Early in the morning on one of these very hot, humid mornings we’re having, I came out of Perkins restaurant with Zig and overheard two guys standing on the curb discussing the weather. “As soon as the sun comes up, this’ll burn off,” one of them said, referring to the cloud of heat and humidity all around us. I laughed inwardly at the perpetual fascination with weather that we all share.
It appears it has always been so. Weather seems to still be the unconquerable element in the physical world; now, as in the beginning of human life on earth. All the gods of the early people were based on the sun, the moon, stars, planets—things that appeared to control the fate of man. Most of the festivals and celebrations were based on the seasons and the movement of the sun. The very existence of early man depended on the weather—as it still does today to a lesser extent. It is no wonder, then, that many of our holidays and the foods we eat on those days, center on the season and the weather.
My Latvian husband concurs that one of the most popular pre-Christian festivals in Latvia is Jani, which is celebrated on June 24, the longest day of the year. It is a time when the worlds of men and of gods come together—a festival of nature calling upon the sprits of home, field and forest to bring forth a bountiful harvest and shield the crops and livestock from evil. Everyone goes to the countryside to celebrate Jani with singing, dancing and general tomfoolery. The most important part of the celebration is song. Songs accompany every activity of the Latvian culture. Zig recalls going to Indianapolis to a large gathering of Latvian immigrants to celebrate this day with an all night songfest and his mother ran into a long lost cousin from the old country.
The midsummer celebration begins on the evening of the 23rd which is called Ligo (day of grass) and continues until the sunrise on the 24th. A bonfire is lit for the celebration and everyone jumps over the fire to cleanse themselves for the new season. Jani is also the name day for everyone named John, anyone named John (Janis) is expected to jump several times for good luck. Just before midnight, the group leaves the bonfire and walks, singing, to the neighboring farms, carrying cheese and piragi for gifts and drinking beer. Cheese is eaten so that cows may thrive and beer is drunk for the horses. Revelers continue on until returning home right before the sunrise. One of the many Latvian folk songs for this occasion is as follows:
Janis came over the hillside
A bundle of grass on his back.
Come dear Janis down the hill
Give the grass to my heifers;
I shall give you a chunk of cheese
For feeding my heifers.
If you’re into authenticity, you can make the Latvian cheese at home—but in case you’re not that into it, here are two versions of cheesecake to celebrate the Summer solstice.
5 quarts milk
2 pounds farmer’s cheese or solid cottage cheese
1 tsp. caraway
½ cup clotted milk or yogurt
2 or 3 Tbsp butter
2 or 3 eggs, beaten with a pinch of salt
Bring milk to a boil. Process cheese and caraway in food processor. Set over low heat until cheese begins to separate. Add the clotted milk or yogurt. Remove from heat. Drain water. Remove cheese mass from the pan and place on cheese cloth. Press moisture from cheese. In a separate pan, melt butter. Add the cheese, beaten eggs and cook over medium heat until the mixture is yellow and thick. Place mixture on cheesecloth and press out moisture. Serve with honey and bread.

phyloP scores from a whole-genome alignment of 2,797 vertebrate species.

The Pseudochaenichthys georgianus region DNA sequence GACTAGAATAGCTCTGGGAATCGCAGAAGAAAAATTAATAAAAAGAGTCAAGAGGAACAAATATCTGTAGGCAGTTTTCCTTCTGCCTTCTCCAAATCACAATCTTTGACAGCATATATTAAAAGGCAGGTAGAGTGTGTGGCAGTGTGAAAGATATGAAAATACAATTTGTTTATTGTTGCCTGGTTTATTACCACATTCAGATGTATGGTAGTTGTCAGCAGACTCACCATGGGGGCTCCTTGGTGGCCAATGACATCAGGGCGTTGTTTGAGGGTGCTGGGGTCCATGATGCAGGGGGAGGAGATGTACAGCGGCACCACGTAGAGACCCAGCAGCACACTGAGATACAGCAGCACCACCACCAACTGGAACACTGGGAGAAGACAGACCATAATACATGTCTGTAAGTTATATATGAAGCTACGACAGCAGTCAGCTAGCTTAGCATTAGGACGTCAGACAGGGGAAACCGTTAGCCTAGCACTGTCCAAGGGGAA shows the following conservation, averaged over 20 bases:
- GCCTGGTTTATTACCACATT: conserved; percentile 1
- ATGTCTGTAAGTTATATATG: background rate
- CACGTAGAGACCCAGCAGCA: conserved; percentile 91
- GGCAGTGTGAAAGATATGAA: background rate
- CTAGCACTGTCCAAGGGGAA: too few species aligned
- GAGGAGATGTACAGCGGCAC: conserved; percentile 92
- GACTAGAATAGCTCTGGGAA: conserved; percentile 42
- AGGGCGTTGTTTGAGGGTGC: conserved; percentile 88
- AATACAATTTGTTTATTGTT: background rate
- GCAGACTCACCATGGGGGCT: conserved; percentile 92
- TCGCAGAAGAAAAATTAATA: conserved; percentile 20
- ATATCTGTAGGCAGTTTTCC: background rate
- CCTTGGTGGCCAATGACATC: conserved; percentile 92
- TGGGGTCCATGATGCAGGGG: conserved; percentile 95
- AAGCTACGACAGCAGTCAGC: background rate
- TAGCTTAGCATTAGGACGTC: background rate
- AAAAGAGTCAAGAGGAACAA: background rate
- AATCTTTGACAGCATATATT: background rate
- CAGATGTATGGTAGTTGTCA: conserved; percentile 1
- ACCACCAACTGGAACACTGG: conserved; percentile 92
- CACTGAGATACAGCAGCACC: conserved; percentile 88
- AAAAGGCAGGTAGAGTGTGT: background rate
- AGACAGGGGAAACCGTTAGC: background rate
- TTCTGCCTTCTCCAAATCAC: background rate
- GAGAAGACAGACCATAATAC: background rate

1 cup sifted flour
¼ cup sugar
1 tsp. lemon peel
½ cup butter
¼ tsp. vanilla
1 beaten egg yolk
Cut in butter, add egg yolk and vanilla. Pat 1/3 dough on bottom of 9” springform pan without sides. Bake at 400 degrees for 8 minutes. Cool. Attach sides of pan and butter them. Pat the rest of the dough to sides 2-2 ½” high.
5 8-oz pkgs. cream cheese
¼ tsp. vanilla
¾ tsp. grated lemon peel
1 ¾ Cup sugar
3 Tbsp. flour
½ tsp. salt
4-5 eggs (1 cup)
2 egg yolks
¼ cup whipping cream
Soften cream cheese by beating until soft and creamy. Add vanilla and lemon peel. Mix sugar, flour and salt; gradually blend into the cheese mixture. Add eggs and egg yolks. Beat just to blend. Gently stir in whipping cream. Turn into crust-lined pan. Bake at 450 degrees for 12 minutes. Reduce heat to 300 degrees and bake 55 minutes longer. Remove from oven and cool. Loosen sides with spatula. Wait ½ hour and remove. Cool two hours and glaze if you wish with fruit glazes such as pineapple glaze:
3 Tbsp sugar
1 Tbsp cornstarch
1 cup pineapple juice
¼ tsp. grated lemon peel
Heat and stir continually until thickened. Cool to room temperature and top cake.
½ cup butter
1 1/3 cups graham crackers
Melt butter and pour over graham crackers in food processor. Remove and press onto bottom and sides of springform pan, reserving ½ cup crumbs. Bake for 8 minutes at 350 degrees. Cool.
Dissolve gelatin in boiling water; chill until slightly thick. Cream cheese and sugar until light and fluffy. Whip evaporated milk in chilled bowl with chilled beaters until stiff. Fold gelatin mixture into cream cheese mixture; then fold in whipped milk. Pour into springform pan over crust. Sprinkle with remaining graham cracker crumbs; chill until firm.
We have come along way with weather—we now have weathermen who are 90% correct on what actually occurred yesterday. Happy summer!